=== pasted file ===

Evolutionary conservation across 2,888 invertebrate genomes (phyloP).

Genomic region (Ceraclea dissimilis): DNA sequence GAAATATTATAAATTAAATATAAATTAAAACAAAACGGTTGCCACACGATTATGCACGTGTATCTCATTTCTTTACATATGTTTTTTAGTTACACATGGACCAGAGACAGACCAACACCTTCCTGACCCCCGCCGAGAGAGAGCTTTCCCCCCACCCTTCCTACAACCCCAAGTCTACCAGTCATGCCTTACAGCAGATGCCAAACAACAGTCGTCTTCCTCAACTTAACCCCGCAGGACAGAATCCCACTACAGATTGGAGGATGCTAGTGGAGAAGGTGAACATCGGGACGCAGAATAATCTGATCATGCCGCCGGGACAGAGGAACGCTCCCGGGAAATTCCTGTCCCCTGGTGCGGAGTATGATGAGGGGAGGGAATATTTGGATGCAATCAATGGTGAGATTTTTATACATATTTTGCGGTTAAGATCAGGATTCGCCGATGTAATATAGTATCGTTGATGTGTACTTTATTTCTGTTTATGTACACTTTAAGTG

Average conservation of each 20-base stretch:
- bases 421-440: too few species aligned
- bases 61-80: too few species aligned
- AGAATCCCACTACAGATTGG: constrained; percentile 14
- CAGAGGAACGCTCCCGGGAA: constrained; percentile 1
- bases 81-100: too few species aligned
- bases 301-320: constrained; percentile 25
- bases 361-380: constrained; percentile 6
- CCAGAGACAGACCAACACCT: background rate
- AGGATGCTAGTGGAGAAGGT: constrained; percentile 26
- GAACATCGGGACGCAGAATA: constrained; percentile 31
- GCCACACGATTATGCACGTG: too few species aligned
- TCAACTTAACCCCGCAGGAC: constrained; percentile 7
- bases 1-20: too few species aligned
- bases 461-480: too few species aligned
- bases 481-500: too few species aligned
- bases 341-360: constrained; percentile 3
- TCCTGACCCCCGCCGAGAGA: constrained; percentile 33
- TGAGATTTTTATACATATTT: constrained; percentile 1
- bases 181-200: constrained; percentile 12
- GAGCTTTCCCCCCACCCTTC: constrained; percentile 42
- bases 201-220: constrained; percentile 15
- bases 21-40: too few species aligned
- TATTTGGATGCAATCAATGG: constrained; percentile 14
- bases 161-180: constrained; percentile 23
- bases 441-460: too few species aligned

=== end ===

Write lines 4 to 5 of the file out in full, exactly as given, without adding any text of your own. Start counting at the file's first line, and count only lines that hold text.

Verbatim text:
- bases 421-440: too few species aligned
- bases 61-80: too few species aligned